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Famine, conflict, and political indifference

BMJ 2017; 357 doi: (Published 10 May 2017) Cite this as: BMJ 2017;357:j2196
  1. Andrew Seal, senior lecturer in international nutrition1,
  2. Peter Hailey, director2,
  3. Rob Bailey, research director, energy, environment and resources3,
  4. Daniel Maxwell, Henry J Leir professor in food security4,
  5. Nisar Majid, visiting fellow4
  1. 1Institute for Global Health, University College London, UK
  2. 2Centre for Humanitarian Change, Nairobi
  3. 3Chatham House, London, UK
  4. 4Feinstein International Center, Tufts University, Medford, MA, USA
  1. Correspondence to: A Seal a.seal{at}

Catastrophic combination for the people of Yemen, Somalia, South Sudan, and northern Nigeria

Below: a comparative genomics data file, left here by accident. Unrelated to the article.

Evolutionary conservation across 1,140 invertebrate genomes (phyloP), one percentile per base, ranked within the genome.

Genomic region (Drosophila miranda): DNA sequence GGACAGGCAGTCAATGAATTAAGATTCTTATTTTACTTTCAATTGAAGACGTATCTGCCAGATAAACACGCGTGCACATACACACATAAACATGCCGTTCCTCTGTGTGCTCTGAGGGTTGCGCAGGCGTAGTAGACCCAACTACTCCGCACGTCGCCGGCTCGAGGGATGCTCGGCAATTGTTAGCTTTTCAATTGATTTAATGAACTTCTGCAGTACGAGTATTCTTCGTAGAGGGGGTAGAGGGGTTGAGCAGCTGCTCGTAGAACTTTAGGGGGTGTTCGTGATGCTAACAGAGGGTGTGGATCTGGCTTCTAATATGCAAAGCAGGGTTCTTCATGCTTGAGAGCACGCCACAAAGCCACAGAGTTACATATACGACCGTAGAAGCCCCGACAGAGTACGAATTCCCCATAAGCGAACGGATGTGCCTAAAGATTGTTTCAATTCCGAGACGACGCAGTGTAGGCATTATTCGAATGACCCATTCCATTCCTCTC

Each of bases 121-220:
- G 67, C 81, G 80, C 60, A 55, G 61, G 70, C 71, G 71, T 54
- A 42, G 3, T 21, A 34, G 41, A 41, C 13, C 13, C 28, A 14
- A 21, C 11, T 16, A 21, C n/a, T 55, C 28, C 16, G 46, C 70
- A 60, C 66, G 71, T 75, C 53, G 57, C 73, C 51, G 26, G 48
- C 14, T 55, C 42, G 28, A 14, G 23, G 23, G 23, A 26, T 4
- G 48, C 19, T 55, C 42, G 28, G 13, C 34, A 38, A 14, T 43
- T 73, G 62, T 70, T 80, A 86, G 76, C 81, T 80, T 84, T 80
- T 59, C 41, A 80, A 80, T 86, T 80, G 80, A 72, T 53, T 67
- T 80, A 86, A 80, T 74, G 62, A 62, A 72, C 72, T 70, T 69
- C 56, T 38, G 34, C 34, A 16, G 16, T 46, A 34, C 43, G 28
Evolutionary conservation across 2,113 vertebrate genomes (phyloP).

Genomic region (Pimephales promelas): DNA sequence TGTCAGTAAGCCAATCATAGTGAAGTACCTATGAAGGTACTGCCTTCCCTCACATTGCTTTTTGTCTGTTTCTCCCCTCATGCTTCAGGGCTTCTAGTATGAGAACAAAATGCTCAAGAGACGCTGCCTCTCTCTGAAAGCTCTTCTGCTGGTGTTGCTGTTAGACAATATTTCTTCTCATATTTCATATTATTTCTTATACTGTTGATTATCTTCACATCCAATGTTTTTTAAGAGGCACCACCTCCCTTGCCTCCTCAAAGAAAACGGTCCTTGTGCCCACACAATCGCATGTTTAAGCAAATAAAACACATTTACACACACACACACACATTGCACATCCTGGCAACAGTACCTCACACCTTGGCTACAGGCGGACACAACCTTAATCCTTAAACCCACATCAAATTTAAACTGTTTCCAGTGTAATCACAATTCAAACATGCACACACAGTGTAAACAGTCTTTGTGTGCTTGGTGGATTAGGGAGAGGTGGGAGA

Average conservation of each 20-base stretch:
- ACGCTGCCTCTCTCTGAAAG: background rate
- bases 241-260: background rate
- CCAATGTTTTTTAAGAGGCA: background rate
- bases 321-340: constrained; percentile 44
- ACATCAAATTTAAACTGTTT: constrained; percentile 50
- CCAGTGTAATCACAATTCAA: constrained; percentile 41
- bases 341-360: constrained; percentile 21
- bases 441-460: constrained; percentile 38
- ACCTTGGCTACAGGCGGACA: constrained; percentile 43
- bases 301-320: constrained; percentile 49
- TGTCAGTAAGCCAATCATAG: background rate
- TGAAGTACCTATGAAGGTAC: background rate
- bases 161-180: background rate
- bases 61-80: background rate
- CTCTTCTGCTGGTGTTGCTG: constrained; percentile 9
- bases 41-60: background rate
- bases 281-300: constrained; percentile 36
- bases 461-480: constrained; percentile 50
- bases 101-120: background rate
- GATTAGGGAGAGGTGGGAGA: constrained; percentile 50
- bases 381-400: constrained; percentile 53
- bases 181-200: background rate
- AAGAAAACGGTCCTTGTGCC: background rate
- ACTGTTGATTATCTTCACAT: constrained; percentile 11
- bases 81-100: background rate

In May 2016 an article in the New York Times boldly suggested that the era of great famines might be over.1 A year later, however, a famine has already been declared in parts of South Sudan and more may be declared in three other countries before the end of 2017.2

In north eastern Nigeria famine probably occurred in 2016 but a lack of verifiable data prevented a declaration by the United Nations; the area remains at risk. Between 7 and 10 million people in Yemen need emergency food aid, along with 6.2 million people in Somalia.3 These four crises contribute to an unprecedented need for humanitarian assistance at a time when the US, the world’s largest donor, is contemplating large scale cut backs in overseas aid. A near perfect storm is brewing.

Although each context is different, there are some key unifying features. All four countries are affected by conflict, and in all cases a political settlement …

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